JpGU-AGU Joint Meeting 2020

Presentation information

[E] Oral

M (Multidisciplinary and Interdisciplinary) » M-GI General Geosciences, Information Geosciences & Simulations

[M-GI36] Open Science in Progress: Data Sharing, e-Infrastructure, and Transparency in International Contexts

convener:Yasuhisa Kondo(Research Institute for Humanity and Nature), Baptiste Cecconi(LESIA, Observatoire de Paris, CNRS, PSL Research University), Yasuhiro Murayama(Strategic Program Produce Office, National Institute of Information and Communications Technology), Shelley Stall(American Geophysical Union)

[MGI36-09] Active Data Product Archive Tracking (ADAPT) and the Future of Heliophysics Data Access

*Lee Frost Bargatze1 (1.Earth, Planetary, and Space Sciences, Institute of Geophysics and Planetary Physics, University of California Los Angeles)

Keywords:Open Science, Informatics, Heliophysics Data Environment (HPDE), Virtual Observatories, Space Physics Archive, Search, and Extract (SPASE), Active Data Product Archive Tracking (ADAPT)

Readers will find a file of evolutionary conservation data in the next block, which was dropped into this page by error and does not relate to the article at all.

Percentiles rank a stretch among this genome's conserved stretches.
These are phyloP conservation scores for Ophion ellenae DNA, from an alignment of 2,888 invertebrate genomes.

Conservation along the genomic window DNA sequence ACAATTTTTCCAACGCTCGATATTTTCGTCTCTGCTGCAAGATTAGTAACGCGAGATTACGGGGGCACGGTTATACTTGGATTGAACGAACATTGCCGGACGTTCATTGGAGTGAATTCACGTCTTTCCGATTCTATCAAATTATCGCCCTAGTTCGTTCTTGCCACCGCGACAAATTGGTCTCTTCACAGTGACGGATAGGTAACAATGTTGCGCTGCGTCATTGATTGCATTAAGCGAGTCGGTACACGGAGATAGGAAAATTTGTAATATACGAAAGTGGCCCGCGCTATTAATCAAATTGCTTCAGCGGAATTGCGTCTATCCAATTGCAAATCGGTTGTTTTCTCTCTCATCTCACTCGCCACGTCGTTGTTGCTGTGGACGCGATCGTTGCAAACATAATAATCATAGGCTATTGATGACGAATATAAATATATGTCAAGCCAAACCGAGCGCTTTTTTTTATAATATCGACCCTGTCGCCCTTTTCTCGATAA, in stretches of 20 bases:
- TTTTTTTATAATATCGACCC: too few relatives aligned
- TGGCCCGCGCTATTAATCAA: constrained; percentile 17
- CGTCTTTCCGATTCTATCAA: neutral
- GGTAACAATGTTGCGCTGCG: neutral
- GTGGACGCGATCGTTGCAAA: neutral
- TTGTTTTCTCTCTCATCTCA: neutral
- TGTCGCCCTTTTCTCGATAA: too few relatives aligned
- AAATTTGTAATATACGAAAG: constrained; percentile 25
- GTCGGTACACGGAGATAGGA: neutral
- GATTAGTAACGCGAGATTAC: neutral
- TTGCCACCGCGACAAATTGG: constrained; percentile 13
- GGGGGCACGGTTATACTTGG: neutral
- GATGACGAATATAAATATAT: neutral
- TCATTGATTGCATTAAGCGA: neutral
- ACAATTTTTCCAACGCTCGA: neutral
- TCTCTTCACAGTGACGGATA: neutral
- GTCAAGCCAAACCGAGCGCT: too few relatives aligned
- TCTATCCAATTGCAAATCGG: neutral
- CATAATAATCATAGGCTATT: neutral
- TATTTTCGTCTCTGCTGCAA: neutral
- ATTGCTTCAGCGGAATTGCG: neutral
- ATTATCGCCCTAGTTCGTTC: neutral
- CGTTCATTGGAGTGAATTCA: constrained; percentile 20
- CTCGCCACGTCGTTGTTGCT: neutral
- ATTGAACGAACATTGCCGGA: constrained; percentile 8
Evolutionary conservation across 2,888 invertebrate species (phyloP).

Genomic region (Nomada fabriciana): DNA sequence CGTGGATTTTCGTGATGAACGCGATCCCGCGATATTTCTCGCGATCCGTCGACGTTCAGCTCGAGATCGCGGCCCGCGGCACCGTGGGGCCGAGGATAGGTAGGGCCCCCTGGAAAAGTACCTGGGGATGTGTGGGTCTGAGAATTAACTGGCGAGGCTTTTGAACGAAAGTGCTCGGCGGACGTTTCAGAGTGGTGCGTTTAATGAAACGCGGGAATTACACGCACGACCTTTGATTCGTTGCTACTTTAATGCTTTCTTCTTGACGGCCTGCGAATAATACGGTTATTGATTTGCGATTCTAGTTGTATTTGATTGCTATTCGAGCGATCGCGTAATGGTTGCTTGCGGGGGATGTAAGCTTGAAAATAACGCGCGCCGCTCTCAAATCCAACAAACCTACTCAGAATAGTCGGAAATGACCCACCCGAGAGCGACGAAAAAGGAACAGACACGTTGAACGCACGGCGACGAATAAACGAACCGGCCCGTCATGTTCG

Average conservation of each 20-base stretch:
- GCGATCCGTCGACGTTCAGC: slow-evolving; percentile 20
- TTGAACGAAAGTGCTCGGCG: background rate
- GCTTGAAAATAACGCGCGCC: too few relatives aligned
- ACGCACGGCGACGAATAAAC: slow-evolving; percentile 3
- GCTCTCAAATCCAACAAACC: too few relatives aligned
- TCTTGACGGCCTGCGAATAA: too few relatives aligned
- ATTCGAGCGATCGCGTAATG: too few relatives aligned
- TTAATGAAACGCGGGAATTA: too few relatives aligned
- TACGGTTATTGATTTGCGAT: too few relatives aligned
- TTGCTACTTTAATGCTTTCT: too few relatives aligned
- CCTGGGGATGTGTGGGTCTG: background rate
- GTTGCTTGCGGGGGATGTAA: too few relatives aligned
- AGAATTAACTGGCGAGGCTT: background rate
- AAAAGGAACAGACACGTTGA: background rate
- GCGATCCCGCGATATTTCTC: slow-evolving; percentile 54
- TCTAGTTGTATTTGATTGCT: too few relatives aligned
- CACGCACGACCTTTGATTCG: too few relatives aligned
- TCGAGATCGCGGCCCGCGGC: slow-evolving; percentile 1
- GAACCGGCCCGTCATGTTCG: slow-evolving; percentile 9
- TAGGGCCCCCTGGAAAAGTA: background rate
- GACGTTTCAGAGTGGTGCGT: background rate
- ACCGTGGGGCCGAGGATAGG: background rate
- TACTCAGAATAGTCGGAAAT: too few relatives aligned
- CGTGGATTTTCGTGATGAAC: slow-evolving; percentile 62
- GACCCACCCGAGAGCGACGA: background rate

The Heliophysics Science Division of NASA sponsors research focused on the study of the dynamics of the Sun, the solar wind, and the interaction between the solar wind, the planets, and other solar wind bodies. These studies involve the use of data from a vast armada of spacecraft, sounding rockets, ground station observatories, together called the "Heliophysics System Observatory", coupled with information from data models and data simulations. Access to these data is enabled through the implementation of the NASA Heliophysics Science Data Management Policy, which stresses the need to maximize open access to scientifically relevant data products. The Heliophysics Data Environment, HPDE, has worked to support this policy through the creation of Virtual Observatories, VxOs, such as the Virtual Space Physics Observatory, VSPO, located at Goddard Space Flight Center, GSFC. The VxOs are charged with maintaining registries containing the information required to access Heliophysics data products. And, the HPDE has funded an effort to develop an XML schema called Space Physics Archive, Search, and Extract, SPASE, in order to document data product characteristics and to enable uniform data access. SPASE is the designated standard for documenting Heliophysics data products, as adopted by the Heliophysics Data and Model Consortium. SPASE has also been confirmed as the preferred worldwide standard for documenting Heliophysics data products after the approval of an IAGA Resolution submitted at the COSPAR 2018 meeting in Pasadena. The chore of producing SPASE metadata has proven to be an arduous effort. The VSPO metadata registries do not have a complete set of SPASE metadata to access the data from legacy Heliophysics missions. And, the SPASE registry content needs to be constantly updated in step with the release of data from new missions. Active Data Archive Product Tracking, ADAPT, which is a collection of UNIX shell scripts and IDL software, enables automatic generation of SPASE documents. ADAPT has been designed to use any available self-describing metadata associated with scientific data to produce XML metadata descriptions of any schema in a consistent and organized fashion. The goal of ADAPT focuses on providing blanket access to the full complement of data files stored on a targeted web server. The ADAPT effort is committed to providing accurate, precise, and complete SPASE documentation for data products through the implementation of quality control methods and the adoption of and adherence to uniform metadata populating standards. To date, ADAPT has been utilized to describe the Heliophysics data products that are stored by using the Common Data File, CDF, format served out by either the NASA Space Physics Data Facility, SPDF, Coordinated Data Analysis Web, CDAWeb, web site or the Heliophysics Data Portal, HDP. These CDF data repositories and the data portals, which are hosted at GSFC, are the primary means of community access to NASA Heliophysics data. The SPASE metadata registries are stored via the use of a Git distributed version-control system at In the spirit of OPEN Science and the initiative to pursue a future where open access to Heliophysics data products and interoperability, we strongly favor the stance that metadata content needs to be openly shared. Accordingly, the HPDE metadata are freely available upon request. This open metadata scenario has many advantages as a coordinated worldwide effort would help to reduce duplication of effort and improve the overall quality of the back-end metadata. As a consequence, the overall ability of the Heliophysics user community to discover, access, and archive data would be enhanced.